}

    didMount(){
        setInterval( () => this.tick(), 1000);
    }
 
}

let app = new HelloWorld( { name: "World!", time: "" } );

_("#output-3", app);

Reactive Native DOM Elements

Native DOM Node is a first-class citizen. Also, a CalDOM instance is just a wrapper around them.
This agnostic interoperability allows for an infinite amount of powerful integrations.

let app = _().react(
    {},
    {
        render: state =>{
            let div = document.createElement("div");

            let heading = document.createElement("h1");
            heading.textContent = `I'm a reactive ${state.name}`;

            div.appendChild(heading);

            //.elem gives you the direct Element
            div.appendChild( _("+h2", "💥💥💥").elem ) 

            return div;
        }
    }
)

_("#output-3-1", app );

app.state.name = "native DOM Element. 🙀";

Make existing HTML reactive

Not a fan of rendering & virtual-DOM thingies? Use CalDOM to update() pre-defined HTML content reactively.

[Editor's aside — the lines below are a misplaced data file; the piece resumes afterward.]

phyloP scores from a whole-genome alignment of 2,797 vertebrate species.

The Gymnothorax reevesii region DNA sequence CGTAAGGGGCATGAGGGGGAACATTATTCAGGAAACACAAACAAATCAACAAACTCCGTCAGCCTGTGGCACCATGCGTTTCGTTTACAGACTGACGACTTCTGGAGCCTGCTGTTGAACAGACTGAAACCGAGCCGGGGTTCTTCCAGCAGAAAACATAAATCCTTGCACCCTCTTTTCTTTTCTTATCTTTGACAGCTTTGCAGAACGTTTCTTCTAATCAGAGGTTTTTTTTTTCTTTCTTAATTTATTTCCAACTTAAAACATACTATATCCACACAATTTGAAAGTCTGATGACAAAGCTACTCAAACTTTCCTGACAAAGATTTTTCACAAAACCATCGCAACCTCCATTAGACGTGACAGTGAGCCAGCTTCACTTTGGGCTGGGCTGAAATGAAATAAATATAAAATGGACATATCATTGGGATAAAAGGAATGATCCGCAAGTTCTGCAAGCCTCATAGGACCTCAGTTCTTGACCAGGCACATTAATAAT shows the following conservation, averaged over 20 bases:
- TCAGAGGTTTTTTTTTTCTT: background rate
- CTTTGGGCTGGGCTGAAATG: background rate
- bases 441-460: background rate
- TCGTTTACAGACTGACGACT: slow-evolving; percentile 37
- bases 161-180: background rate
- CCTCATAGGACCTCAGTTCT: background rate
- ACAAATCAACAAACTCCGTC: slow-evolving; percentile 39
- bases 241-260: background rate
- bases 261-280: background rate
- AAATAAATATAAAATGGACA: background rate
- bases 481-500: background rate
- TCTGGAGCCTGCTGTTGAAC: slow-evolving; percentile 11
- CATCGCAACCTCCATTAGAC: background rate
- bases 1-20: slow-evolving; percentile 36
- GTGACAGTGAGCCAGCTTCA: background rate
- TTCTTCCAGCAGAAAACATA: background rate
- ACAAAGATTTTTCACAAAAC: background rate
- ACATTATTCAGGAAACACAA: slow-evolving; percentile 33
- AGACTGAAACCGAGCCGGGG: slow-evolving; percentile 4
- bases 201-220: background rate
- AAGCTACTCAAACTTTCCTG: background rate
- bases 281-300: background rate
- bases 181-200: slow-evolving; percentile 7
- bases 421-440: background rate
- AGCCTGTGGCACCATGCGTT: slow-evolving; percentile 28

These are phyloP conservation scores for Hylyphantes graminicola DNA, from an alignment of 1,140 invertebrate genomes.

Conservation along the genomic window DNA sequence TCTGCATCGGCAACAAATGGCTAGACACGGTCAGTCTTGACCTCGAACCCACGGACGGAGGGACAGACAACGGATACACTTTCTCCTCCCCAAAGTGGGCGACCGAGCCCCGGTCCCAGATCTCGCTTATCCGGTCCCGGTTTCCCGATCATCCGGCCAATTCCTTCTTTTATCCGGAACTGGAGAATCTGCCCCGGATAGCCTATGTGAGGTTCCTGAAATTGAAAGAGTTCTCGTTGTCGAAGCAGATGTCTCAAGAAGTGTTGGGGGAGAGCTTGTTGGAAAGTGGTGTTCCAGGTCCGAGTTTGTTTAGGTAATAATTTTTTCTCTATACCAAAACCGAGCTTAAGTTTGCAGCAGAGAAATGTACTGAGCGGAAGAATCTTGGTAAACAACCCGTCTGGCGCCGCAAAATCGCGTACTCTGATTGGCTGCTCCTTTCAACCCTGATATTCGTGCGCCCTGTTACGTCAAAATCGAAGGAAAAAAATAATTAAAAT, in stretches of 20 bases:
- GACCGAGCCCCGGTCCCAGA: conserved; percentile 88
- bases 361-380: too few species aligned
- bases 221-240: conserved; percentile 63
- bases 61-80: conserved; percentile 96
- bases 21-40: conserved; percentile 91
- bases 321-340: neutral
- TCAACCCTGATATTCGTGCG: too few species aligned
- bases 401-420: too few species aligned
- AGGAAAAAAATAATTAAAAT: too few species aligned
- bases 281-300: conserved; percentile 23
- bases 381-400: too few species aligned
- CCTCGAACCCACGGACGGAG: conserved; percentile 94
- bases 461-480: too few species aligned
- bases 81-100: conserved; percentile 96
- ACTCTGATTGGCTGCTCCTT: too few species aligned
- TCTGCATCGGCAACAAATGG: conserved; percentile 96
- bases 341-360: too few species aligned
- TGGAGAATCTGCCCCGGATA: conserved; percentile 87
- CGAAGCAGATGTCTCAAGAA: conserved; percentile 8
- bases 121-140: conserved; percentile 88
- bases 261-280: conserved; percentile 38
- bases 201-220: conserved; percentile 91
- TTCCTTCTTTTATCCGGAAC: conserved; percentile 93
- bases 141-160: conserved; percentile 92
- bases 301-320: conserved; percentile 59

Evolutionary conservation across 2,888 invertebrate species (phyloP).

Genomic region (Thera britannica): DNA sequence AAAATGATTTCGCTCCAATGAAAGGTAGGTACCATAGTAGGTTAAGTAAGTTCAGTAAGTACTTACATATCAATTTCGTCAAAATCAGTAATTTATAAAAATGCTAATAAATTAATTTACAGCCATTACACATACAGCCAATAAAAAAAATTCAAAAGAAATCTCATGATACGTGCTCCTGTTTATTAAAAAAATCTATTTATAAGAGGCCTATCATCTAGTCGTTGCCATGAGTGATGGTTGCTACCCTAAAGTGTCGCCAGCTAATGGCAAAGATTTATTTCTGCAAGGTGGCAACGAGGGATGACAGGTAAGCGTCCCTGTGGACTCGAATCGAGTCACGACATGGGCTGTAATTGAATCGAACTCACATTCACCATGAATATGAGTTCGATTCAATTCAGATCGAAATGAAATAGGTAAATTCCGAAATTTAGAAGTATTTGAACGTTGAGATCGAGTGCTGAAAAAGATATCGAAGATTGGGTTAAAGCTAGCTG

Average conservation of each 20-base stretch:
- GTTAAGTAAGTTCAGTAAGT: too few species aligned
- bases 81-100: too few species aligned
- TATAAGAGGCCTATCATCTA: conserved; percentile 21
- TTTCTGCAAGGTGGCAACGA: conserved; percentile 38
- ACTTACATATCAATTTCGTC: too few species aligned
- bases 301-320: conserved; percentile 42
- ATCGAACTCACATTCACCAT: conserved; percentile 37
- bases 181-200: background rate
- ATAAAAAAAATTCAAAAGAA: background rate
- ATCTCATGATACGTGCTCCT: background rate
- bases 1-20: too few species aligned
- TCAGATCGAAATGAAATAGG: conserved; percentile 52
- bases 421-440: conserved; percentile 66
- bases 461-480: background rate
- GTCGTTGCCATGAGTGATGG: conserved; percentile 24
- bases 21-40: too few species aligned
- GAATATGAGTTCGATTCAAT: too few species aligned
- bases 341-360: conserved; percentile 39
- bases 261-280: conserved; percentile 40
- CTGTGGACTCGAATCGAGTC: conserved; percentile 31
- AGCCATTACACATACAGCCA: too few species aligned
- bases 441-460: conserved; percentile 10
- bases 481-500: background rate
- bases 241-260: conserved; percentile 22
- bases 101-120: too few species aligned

CalDOM’s API is inspired by jQuery.

let person_one = _("#person-1").react(
    {},

    {
        update: function(state, person){
            person.find(".name").text( state.name );
            person.find(".age").text( state.age );
        }
    }
)

//CalDOM batches these 2 state updates to only render once.
person_one.state.name = "Jane Doe";
person_one.state.age = 22;                 

Summon the power of both worlds!

Efficiently update() the DOM directly and/or proceed to virtual-DOM render if it’s more suitable.
Use this.$ to hold direct DOM Node references. CalDOM keeps them in sync even when render() drastically alter the DOM structure.

class Person extends _.Component{
    constructor(){
        super();

        this.react({ name: "John", likes: ["SpongeBob"] });
    }

    render(state){
        return _("+div", [
            //Saving a reference to the direct DOM Element
            this.$.title = _( "+h1", `I'm ${state.name}` ).elem,
            
            _( "+p", "I like " + state.likes.join(" & ") )